DRASA sugarcane growers have voiced concerns about the effects of continuous rainfall over the past three weeks on their newly-planted crops.
Canegrower Mahendra Prasad said there were concerns that the constant rain had affected growth of new shoots and resulted in fertiliser loss.
"We are very worried that the continuous rain has already affected our new crops.
"Because when it rains for this long, the new shoots do not emerge and this could affect production for next year and the year after," Mr Prasad said.
"At the moment, we are trying to make sure our farms are drained of excess water to minimise the damage," he said.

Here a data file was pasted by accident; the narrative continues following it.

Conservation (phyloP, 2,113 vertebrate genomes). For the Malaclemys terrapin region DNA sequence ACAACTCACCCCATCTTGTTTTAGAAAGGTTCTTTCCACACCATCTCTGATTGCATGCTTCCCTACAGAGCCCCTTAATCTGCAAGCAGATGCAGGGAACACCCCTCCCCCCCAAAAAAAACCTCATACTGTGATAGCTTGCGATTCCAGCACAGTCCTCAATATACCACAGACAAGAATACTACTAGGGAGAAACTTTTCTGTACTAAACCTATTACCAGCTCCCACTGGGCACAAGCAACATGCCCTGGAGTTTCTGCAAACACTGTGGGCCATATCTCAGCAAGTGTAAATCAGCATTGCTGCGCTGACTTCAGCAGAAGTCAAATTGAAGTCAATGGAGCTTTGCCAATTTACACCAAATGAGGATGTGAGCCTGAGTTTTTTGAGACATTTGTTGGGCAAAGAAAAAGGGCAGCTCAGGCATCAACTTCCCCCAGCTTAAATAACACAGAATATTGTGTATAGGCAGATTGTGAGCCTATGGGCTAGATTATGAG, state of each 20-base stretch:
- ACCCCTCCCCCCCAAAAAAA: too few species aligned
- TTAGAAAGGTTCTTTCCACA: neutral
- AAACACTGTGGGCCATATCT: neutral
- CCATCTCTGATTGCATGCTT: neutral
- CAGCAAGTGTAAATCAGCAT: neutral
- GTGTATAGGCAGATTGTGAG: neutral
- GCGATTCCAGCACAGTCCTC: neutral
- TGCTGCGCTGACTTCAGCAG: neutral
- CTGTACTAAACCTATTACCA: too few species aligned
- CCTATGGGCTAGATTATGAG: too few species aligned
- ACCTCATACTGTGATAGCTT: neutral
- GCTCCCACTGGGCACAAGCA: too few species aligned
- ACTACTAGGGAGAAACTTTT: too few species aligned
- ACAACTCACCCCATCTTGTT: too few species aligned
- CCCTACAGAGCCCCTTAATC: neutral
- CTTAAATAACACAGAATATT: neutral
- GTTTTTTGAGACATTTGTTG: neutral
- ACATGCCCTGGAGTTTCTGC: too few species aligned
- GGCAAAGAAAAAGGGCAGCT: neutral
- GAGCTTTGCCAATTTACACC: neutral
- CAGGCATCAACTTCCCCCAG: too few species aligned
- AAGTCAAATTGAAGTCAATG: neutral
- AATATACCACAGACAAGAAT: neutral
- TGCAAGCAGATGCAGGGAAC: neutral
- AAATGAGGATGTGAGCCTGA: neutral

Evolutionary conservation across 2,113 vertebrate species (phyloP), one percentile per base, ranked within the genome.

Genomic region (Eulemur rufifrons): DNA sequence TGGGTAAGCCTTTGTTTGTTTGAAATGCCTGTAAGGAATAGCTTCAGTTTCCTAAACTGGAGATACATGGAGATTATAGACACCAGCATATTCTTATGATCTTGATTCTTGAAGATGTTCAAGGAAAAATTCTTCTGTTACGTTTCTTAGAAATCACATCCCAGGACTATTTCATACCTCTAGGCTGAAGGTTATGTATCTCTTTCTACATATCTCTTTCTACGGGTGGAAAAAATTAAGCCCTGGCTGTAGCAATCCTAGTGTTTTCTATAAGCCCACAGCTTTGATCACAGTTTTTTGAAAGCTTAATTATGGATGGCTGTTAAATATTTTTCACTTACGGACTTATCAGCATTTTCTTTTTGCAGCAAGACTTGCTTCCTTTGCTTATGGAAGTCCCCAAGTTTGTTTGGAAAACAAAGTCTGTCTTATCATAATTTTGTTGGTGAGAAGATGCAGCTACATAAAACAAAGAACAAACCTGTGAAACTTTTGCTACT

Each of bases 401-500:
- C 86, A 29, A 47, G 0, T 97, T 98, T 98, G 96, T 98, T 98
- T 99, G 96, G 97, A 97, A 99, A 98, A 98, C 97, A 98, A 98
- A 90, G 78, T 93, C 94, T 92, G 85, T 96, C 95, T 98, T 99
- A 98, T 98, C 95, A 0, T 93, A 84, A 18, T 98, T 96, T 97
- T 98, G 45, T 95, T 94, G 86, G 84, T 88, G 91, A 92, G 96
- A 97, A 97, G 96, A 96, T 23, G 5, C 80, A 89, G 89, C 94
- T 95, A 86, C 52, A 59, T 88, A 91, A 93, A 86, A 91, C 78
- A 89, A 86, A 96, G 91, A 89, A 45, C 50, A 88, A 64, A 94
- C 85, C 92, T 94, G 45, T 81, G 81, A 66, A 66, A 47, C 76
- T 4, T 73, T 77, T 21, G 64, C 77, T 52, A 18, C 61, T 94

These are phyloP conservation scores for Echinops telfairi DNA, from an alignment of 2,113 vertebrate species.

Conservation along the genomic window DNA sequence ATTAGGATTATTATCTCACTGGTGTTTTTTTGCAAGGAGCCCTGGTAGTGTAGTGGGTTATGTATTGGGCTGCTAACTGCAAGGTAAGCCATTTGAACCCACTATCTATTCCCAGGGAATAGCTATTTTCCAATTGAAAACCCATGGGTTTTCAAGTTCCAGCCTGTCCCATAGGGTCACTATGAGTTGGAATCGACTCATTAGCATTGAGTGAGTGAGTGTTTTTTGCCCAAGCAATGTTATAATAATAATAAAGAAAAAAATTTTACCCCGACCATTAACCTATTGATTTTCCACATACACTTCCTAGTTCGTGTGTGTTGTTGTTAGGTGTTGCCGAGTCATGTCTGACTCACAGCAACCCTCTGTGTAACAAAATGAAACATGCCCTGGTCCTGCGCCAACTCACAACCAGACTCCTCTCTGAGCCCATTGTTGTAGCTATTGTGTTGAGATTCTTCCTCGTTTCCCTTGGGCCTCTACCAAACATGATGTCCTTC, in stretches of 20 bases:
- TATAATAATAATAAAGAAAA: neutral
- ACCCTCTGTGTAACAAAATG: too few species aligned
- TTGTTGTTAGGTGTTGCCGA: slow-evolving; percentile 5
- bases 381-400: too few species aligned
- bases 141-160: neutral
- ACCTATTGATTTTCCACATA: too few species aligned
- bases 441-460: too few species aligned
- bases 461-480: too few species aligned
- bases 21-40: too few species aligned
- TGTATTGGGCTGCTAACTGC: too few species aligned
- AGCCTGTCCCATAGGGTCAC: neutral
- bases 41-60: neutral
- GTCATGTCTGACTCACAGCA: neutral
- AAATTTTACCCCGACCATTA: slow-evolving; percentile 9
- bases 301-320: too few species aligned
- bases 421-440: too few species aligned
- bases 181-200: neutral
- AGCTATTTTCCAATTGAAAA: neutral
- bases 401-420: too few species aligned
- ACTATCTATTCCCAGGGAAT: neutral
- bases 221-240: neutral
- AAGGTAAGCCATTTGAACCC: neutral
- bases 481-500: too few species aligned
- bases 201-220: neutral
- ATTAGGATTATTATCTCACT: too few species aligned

The Sugar Cane Growers Council acting chief executive officer Sundresh Chetty said field surveys that were scheduled to be conducted this week had been temporarily postponed, pending fine weather.
"Our preliminary investigations have revealed that there are quite a number of water-logged farms, especially in low-lying areas in Lautoka.
"We have observed stagnant water in the fields and this is of some concern," Mr Chetty said.
"The only advice we can give growers right now is for excess water to be drained as soon as possible to minimise crop damage," he said.
Sugar industry stakeholders earlier revealed to this newspaper that continuous rain over a one month period could have an impact on new cane crops.
It has been raining continuously over the past three weeks in some parts of the Western Division.
Over the past two weeks, stakeholders unveiled plans to increase production in the country by 17 per cent from 41,000 hectares produced last year to 70,000ha by 2022.